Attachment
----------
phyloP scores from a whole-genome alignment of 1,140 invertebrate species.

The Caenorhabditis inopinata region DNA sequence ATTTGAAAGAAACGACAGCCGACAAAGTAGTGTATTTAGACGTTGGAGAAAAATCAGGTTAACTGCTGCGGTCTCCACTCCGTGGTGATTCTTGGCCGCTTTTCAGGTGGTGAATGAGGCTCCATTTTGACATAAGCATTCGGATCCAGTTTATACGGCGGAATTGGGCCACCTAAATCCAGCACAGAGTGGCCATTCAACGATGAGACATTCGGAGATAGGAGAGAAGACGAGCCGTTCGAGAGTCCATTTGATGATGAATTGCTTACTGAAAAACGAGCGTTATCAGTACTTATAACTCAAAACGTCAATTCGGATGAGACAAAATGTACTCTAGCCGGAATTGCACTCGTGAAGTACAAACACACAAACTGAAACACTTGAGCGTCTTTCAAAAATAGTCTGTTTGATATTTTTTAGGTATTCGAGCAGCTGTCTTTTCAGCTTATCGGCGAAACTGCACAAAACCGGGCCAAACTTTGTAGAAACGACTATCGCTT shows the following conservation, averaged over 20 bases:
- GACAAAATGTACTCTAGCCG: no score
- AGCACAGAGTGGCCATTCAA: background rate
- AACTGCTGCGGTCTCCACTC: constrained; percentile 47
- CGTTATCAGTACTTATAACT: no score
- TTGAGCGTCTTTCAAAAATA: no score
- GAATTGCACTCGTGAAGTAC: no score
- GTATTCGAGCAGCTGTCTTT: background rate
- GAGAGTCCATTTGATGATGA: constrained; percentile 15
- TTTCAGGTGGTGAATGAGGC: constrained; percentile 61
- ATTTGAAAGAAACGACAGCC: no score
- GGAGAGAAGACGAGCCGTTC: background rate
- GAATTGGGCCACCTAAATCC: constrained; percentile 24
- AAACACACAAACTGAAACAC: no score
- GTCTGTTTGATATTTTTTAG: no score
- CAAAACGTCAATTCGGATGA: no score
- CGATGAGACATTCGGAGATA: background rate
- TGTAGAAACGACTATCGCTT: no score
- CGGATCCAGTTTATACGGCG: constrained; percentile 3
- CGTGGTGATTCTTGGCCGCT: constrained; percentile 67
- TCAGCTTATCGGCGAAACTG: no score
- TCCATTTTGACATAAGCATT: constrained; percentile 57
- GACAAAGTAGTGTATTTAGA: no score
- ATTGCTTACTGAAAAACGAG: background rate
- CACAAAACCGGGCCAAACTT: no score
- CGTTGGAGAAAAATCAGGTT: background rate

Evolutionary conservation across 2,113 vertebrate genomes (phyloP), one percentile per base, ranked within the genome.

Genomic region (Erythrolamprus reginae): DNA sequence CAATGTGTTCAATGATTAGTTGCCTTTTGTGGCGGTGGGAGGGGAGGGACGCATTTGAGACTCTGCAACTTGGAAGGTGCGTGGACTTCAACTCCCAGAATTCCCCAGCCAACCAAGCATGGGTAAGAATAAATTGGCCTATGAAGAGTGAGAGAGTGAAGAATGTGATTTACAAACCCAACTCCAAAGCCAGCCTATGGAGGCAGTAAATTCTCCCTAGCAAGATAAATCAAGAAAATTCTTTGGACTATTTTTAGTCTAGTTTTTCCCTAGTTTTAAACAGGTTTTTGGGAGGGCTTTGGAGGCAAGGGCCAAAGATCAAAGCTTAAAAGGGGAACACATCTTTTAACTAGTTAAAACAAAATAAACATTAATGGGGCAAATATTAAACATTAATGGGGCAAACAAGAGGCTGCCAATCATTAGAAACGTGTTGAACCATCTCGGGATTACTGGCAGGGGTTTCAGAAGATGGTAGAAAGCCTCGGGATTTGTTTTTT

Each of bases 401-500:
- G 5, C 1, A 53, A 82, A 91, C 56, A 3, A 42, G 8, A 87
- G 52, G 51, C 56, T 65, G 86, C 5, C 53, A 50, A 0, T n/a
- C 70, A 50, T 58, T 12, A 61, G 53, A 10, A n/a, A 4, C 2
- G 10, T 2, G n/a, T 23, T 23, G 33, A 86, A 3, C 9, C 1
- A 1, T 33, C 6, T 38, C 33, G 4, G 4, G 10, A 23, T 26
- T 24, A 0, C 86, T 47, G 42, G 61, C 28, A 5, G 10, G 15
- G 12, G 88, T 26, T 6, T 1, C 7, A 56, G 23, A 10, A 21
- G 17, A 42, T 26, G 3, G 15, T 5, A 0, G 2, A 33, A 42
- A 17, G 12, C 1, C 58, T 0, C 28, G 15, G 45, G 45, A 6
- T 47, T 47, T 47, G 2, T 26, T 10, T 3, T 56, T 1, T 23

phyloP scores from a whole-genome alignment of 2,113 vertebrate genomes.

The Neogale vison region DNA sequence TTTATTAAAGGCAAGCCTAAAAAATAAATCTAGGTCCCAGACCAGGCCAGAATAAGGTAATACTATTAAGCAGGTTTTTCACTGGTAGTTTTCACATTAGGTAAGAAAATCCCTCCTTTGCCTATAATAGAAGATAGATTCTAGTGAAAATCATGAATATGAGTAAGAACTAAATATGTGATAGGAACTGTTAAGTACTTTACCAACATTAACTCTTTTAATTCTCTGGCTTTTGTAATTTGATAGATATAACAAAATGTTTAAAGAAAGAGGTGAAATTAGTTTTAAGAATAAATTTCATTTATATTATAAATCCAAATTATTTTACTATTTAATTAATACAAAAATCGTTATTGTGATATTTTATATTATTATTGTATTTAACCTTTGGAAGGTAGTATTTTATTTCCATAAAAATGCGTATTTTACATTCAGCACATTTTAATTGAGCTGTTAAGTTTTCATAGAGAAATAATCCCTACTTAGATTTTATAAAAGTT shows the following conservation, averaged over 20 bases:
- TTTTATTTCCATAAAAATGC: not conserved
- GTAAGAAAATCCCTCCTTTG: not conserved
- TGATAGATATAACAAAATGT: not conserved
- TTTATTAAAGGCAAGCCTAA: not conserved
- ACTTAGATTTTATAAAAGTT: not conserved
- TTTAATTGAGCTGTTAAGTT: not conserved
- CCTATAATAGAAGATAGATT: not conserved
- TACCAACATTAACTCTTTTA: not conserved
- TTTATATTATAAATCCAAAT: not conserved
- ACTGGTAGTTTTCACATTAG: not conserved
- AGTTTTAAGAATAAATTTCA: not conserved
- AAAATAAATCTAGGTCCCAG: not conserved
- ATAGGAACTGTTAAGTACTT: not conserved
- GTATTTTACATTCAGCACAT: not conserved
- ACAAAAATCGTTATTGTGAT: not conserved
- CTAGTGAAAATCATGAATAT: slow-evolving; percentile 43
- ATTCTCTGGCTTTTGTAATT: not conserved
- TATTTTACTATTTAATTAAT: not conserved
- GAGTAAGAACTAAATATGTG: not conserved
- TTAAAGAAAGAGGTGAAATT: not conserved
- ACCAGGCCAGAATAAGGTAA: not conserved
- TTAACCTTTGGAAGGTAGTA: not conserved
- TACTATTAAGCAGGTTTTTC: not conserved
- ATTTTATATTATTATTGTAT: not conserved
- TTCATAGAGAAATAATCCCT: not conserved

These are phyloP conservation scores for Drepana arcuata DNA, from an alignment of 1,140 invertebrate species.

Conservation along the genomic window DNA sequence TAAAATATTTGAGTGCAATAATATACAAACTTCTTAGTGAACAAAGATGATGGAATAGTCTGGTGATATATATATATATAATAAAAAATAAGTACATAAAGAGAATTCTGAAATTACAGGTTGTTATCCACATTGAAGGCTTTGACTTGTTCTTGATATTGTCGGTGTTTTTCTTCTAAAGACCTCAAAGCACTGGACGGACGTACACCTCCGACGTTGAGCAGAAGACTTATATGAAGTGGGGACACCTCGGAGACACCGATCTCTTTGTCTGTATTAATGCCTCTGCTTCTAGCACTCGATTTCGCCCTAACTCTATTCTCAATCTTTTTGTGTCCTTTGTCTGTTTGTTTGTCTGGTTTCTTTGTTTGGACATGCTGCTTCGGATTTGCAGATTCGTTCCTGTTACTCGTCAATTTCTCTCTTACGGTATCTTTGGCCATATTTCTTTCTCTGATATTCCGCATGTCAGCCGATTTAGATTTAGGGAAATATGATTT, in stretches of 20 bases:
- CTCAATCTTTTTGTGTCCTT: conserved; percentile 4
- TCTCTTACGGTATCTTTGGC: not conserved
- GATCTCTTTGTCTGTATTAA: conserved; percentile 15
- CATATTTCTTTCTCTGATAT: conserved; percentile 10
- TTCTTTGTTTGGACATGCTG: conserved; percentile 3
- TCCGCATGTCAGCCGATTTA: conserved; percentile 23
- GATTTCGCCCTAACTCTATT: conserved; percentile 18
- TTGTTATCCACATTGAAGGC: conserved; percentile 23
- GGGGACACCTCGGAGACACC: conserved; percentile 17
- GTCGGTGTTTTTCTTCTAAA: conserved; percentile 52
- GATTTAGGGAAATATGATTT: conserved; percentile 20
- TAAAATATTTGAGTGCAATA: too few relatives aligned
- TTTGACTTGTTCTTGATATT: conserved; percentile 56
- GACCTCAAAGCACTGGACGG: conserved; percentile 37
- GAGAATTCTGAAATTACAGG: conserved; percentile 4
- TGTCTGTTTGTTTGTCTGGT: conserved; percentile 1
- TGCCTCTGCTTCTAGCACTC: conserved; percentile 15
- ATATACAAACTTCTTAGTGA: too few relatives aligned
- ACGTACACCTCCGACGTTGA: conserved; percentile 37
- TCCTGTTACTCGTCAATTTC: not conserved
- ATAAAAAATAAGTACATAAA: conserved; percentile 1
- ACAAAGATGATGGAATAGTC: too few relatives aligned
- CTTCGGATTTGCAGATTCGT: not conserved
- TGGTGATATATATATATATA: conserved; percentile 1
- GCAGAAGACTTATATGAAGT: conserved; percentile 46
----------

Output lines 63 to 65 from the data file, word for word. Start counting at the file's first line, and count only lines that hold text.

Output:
- ACCAGGCCAGAATAAGGTAA: not conserved
- TTAACCTTTGGAAGGTAGTA: not conserved
- TACTATTAAGCAGGTTTTTC: not conserved